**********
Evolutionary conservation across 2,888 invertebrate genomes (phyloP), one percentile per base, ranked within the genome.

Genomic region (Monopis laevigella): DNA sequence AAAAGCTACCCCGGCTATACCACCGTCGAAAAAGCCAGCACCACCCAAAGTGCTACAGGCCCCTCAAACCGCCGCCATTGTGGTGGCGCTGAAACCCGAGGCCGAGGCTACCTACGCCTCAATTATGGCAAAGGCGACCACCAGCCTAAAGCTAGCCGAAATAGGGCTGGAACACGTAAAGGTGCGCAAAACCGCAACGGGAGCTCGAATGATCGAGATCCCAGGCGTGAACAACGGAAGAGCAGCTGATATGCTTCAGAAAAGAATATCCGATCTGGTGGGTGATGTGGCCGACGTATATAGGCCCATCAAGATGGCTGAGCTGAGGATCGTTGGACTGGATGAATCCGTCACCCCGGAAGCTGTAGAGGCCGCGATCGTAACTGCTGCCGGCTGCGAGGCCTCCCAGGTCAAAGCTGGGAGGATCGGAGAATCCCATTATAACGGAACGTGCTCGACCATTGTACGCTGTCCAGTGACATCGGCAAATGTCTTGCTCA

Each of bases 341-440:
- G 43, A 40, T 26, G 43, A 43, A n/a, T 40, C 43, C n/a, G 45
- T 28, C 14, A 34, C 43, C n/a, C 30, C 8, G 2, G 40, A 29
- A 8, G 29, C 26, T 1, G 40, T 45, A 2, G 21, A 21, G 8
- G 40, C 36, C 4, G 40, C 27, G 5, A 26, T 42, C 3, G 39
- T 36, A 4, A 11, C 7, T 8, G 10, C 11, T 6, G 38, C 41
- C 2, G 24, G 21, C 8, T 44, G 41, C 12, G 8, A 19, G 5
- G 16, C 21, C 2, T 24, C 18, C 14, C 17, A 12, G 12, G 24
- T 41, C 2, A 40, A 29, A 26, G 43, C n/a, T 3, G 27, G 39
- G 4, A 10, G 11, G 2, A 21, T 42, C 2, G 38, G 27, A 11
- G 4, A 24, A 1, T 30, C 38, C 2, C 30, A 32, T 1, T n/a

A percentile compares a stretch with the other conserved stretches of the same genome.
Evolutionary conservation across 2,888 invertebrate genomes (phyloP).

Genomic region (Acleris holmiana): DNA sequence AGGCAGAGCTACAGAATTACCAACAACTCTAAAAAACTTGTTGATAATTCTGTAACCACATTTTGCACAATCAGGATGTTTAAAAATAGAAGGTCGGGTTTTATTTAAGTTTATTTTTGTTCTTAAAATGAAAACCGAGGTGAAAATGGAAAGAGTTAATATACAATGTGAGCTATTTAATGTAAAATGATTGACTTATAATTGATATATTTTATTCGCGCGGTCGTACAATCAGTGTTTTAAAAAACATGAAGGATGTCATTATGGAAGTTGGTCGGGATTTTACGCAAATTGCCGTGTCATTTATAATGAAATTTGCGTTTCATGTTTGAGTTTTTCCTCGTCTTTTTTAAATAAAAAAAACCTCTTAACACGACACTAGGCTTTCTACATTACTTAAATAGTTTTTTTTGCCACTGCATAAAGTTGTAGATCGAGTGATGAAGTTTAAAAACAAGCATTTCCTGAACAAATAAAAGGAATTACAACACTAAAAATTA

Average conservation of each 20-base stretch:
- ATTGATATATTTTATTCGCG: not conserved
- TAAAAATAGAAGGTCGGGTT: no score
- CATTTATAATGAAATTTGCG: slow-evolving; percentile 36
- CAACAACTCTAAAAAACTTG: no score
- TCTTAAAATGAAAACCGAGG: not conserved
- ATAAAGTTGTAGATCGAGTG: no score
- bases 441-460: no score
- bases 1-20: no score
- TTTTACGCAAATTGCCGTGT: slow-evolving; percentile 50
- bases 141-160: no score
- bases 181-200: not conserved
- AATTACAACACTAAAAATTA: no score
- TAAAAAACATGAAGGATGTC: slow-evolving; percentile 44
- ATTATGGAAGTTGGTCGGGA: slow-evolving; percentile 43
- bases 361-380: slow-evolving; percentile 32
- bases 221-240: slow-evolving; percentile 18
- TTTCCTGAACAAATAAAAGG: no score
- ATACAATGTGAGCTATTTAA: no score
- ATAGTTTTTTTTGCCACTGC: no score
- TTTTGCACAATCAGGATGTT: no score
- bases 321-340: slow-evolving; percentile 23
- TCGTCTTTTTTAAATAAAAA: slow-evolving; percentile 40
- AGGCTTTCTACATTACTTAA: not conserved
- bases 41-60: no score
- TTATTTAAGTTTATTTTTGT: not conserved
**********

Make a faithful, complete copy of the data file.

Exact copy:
Evolutionary conservation across 2,888 invertebrate genomes (phyloP), one percentile per base, ranked within the genome.

Genomic region (Monopis laevigella): DNA sequence AAAAGCTACCCCGGCTATACCACCGTCGAAAAAGCCAGCACCACCCAAAGTGCTACAGGCCCCTCAAACCGCCGCCATTGTGGTGGCGCTGAAACCCGAGGCCGAGGCTACCTACGCCTCAATTATGGCAAAGGCGACCACCAGCCTAAAGCTAGCCGAAATAGGGCTGGAACACGTAAAGGTGCGCAAAACCGCAACGGGAGCTCGAATGATCGAGATCCCAGGCGTGAACAACGGAAGAGCAGCTGATATGCTTCAGAAAAGAATATCCGATCTGGTGGGTGATGTGGCCGACGTATATAGGCCCATCAAGATGGCTGAGCTGAGGATCGTTGGACTGGATGAATCCGTCACCCCGGAAGCTGTAGAGGCCGCGATCGTAACTGCTGCCGGCTGCGAGGCCTCCCAGGTCAAAGCTGGGAGGATCGGAGAATCCCATTATAACGGAACGTGCTCGACCATTGTACGCTGTCCAGTGACATCGGCAAATGTCTTGCTCA

Each of bases 341-440:
- G 43, A 40, T 26, G 43, A 43, A n/a, T 40, C 43, C n/a, G 45
- T 28, C 14, A 34, C 43, C n/a, C 30, C 8, G 2, G 40, A 29
- A 8, G 29, C 26, T 1, G 40, T 45, A 2, G 21, A 21, G 8
- G 40, C 36, C 4, G 40, C 27, G 5, A 26, T 42, C 3, G 39
- T 36, A 4, A 11, C 7, T 8, G 10, C 11, T 6, G 38, C 41
- C 2, G 24, G 21, C 8, T 44, G 41, C 12, G 8, A 19, G 5
- G 16, C 21, C 2, T 24, C 18, C 14, C 17, A 12, G 12, G 24
- T 41, C 2, A 40, A 29, A 26, G 43, C n/a, T 3, G 27, G 39
- G 4, A 10, G 11, G 2, A 21, T 42, C 2, G 38, G 27, A 11
- G 4, A 24, A 1, T 30, C 38, C 2, C 30, A 32, T 1, T n/a

A percentile compares a stretch with the other conserved stretches of the same genome.
Evolutionary conservation across 2,888 invertebrate genomes (phyloP).

Genomic region (Acleris holmiana): DNA sequence AGGCAGAGCTACAGAATTACCAACAACTCTAAAAAACTTGTTGATAATTCTGTAACCACATTTTGCACAATCAGGATGTTTAAAAATAGAAGGTCGGGTTTTATTTAAGTTTATTTTTGTTCTTAAAATGAAAACCGAGGTGAAAATGGAAAGAGTTAATATACAATGTGAGCTATTTAATGTAAAATGATTGACTTATAATTGATATATTTTATTCGCGCGGTCGTACAATCAGTGTTTTAAAAAACATGAAGGATGTCATTATGGAAGTTGGTCGGGATTTTACGCAAATTGCCGTGTCATTTATAATGAAATTTGCGTTTCATGTTTGAGTTTTTCCTCGTCTTTTTTAAATAAAAAAAACCTCTTAACACGACACTAGGCTTTCTACATTACTTAAATAGTTTTTTTTGCCACTGCATAAAGTTGTAGATCGAGTGATGAAGTTTAAAAACAAGCATTTCCTGAACAAATAAAAGGAATTACAACACTAAAAATTA

Average conservation of each 20-base stretch:
- ATTGATATATTTTATTCGCG: not conserved
- TAAAAATAGAAGGTCGGGTT: no score
- CATTTATAATGAAATTTGCG: slow-evolving; percentile 36
- CAACAACTCTAAAAAACTTG: no score
- TCTTAAAATGAAAACCGAGG: not conserved
- ATAAAGTTGTAGATCGAGTG: no score
- bases 441-460: no score
- bases 1-20: no score
- TTTTACGCAAATTGCCGTGT: slow-evolving; percentile 50
- bases 141-160: no score
- bases 181-200: not conserved
- AATTACAACACTAAAAATTA: no score
- TAAAAAACATGAAGGATGTC: slow-evolving; percentile 44
- ATTATGGAAGTTGGTCGGGA: slow-evolving; percentile 43
- bases 361-380: slow-evolving; percentile 32
- bases 221-240: slow-evolving; percentile 18
- TTTCCTGAACAAATAAAAGG: no score
- ATACAATGTGAGCTATTTAA: no score
- ATAGTTTTTTTTGCCACTGC: no score
- TTTTGCACAATCAGGATGTT: no score
- bases 321-340: slow-evolving; percentile 23
- TCGTCTTTTTTAAATAAAAA: slow-evolving; percentile 40
- AGGCTTTCTACATTACTTAA: not conserved
- bases 41-60: no score
- TTATTTAAGTTTATTTTTGT: not conserved